Wooing Whales

A mysterious sound in the ocean turns out to be the mating call of a whale.

Like an opera house, the seas resonate with the songs of creatures big and small. Scientists have long linked the most powerful of the ocean's arias to fin and blue whales-these giants are widely dispersed in all oceans and need to communicate over long distances. But until now no one knew exactly what-juvenile or adult, male or female-was belting out these guttural, far-ranging refrains or why. Turns out, male fin whales are the booming baritones of the oceans, and their songs are their calls for mates.

Academy research associate Alejandro Acevedo and colleagues tracked vocalizing fin whales in the Gulf of California, Mexico, by towing 120-meter-long arrays of hydrophones and sound-localization equipment behind a research vessel. After pinpointing a singing individual, they obtained a biopsy to genetically determine the whale's sex. In the study area, which had a 1:1 male-to-female sex ratio, only males made the characteristic low-frequency sounds.

The authors suggest in a recent issue of Nature that male fin whales make these long-distance calls to attract receptive females to areas where food is abundant. A similar explanation is suggested for blue whales, which make similar sounds. The finding may help evaluate whether shipping traffic, low-frequency military sonar, ocean acoustic research, and other human-made noises have an impact on whale populations.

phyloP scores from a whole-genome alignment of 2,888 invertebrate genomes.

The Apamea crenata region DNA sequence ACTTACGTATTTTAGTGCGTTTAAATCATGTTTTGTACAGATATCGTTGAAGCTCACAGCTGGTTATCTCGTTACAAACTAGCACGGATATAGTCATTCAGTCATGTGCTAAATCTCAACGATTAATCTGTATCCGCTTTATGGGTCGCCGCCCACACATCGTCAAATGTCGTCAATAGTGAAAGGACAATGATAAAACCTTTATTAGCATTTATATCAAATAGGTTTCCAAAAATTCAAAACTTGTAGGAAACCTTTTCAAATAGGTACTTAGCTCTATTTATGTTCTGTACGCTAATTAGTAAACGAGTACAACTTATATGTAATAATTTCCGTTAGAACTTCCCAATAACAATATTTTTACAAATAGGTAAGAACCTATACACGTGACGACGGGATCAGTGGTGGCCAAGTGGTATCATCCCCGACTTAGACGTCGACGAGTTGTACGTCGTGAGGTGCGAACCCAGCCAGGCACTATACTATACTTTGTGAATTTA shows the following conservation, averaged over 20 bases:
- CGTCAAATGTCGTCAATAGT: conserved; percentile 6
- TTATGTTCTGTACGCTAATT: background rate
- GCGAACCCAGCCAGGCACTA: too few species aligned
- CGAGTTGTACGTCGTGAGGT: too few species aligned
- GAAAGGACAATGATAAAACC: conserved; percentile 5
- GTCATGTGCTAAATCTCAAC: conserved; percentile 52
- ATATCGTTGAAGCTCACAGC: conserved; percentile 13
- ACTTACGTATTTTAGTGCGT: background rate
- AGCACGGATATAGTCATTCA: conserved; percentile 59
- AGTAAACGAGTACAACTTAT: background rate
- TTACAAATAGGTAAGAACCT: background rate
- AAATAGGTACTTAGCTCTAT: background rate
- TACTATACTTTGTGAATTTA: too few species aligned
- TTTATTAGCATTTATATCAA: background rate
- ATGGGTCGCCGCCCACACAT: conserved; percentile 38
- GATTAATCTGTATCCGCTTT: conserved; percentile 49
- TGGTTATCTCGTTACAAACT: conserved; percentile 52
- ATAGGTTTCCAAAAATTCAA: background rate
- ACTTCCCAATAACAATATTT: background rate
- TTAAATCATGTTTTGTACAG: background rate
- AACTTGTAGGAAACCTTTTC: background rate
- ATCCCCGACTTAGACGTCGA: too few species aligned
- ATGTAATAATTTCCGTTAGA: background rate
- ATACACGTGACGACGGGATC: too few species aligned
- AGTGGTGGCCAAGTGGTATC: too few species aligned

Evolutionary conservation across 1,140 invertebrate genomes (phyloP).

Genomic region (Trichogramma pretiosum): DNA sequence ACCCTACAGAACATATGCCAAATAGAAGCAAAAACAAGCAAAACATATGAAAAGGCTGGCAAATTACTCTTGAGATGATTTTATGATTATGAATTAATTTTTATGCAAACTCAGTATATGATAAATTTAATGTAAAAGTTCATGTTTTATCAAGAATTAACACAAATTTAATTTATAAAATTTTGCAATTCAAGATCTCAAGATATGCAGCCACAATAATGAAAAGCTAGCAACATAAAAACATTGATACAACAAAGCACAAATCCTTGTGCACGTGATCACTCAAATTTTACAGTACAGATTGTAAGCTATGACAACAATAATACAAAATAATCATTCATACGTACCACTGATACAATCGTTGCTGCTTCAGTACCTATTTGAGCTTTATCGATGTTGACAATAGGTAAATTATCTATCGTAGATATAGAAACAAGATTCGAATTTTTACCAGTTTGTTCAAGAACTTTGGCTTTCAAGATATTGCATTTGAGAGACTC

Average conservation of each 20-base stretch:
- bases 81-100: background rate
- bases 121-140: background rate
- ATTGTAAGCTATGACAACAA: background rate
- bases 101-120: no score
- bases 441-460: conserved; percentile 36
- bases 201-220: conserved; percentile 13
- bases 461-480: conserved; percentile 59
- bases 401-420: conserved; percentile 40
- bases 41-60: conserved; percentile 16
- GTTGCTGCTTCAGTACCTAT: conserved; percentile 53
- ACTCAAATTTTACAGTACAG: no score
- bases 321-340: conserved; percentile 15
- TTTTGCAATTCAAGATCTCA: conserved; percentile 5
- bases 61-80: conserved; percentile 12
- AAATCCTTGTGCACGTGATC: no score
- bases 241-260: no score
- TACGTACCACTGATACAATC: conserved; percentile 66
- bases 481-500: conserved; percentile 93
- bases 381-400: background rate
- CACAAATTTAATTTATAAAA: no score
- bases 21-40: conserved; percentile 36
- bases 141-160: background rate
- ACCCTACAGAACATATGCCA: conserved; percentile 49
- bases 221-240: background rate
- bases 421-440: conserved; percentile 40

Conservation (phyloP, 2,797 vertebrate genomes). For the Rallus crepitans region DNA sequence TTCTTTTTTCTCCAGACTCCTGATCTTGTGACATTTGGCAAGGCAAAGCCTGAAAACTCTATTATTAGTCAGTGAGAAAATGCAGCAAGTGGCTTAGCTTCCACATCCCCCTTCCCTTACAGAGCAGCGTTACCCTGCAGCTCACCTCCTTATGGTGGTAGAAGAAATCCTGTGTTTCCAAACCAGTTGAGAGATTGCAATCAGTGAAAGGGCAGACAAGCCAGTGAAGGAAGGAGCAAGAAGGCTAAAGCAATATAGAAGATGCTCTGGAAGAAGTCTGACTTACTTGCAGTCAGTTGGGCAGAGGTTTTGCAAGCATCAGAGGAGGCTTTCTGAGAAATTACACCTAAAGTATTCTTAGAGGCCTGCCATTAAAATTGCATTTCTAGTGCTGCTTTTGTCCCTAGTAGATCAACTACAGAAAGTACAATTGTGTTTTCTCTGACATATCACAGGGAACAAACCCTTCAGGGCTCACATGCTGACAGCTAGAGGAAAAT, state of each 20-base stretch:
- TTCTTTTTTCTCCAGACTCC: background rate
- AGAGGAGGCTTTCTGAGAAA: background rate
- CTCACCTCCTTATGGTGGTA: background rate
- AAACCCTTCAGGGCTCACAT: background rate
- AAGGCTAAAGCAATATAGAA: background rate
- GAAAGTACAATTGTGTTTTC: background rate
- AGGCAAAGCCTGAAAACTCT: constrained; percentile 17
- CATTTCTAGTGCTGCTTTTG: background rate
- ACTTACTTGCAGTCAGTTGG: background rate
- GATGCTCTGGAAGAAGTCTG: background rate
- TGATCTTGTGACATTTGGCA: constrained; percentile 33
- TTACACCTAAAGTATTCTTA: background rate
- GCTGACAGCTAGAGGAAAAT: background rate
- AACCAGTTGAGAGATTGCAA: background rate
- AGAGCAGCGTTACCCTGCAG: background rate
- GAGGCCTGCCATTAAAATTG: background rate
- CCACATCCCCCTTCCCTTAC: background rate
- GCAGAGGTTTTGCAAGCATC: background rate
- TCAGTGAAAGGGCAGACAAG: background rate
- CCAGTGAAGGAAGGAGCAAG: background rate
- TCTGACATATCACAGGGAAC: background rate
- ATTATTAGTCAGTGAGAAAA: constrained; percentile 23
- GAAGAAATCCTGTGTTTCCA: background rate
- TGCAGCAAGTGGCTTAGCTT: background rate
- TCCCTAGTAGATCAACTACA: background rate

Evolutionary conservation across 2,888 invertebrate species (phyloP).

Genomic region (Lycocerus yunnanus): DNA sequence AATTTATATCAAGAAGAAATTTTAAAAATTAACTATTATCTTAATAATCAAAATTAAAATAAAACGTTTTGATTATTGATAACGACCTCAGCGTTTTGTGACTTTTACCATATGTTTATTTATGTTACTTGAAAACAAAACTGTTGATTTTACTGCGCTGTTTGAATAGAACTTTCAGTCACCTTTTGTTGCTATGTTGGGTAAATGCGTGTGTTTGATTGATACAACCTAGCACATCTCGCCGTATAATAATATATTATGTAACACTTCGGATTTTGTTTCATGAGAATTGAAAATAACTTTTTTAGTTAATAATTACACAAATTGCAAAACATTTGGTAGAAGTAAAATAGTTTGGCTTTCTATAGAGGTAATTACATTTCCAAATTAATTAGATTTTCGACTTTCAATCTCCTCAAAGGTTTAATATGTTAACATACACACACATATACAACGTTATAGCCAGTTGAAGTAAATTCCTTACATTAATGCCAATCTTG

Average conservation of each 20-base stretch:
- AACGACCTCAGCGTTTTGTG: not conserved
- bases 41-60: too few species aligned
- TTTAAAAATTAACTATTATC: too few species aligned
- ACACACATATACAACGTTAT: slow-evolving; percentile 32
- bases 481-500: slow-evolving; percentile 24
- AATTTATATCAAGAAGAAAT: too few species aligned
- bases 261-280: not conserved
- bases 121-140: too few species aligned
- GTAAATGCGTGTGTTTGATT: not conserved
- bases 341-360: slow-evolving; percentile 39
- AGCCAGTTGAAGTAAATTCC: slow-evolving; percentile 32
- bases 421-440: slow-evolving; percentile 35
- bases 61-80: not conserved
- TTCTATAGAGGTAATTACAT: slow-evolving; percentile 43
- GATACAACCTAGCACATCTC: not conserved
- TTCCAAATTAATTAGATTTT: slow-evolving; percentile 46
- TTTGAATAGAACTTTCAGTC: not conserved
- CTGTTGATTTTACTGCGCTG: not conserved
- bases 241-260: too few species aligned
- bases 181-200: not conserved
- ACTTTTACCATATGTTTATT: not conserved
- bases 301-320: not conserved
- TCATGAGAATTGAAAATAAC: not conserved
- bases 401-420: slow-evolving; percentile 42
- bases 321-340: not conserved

alejandro acevedo and crew
Alejandro Acevedo, center, with Mexican colleagues David Maldonado (left) and Juan Carlos Salinas (right) during the study in Loreto Bay, Baja, Gulf of California, Mexico. Photo credit: Paloma Ladron

fin whale
Fin whale surfacing in the Baja, Gulf of California, Mexico. Photo credit: Bernie Tershy
blow hole
Nostrils (blow hole) of a fin whale that is descending after breathing. Photo credit: Bernie Tershy
blue whale
Blue whale in the Gulf of California, Baja, Mexico.
Photo credit: Bernie Tershy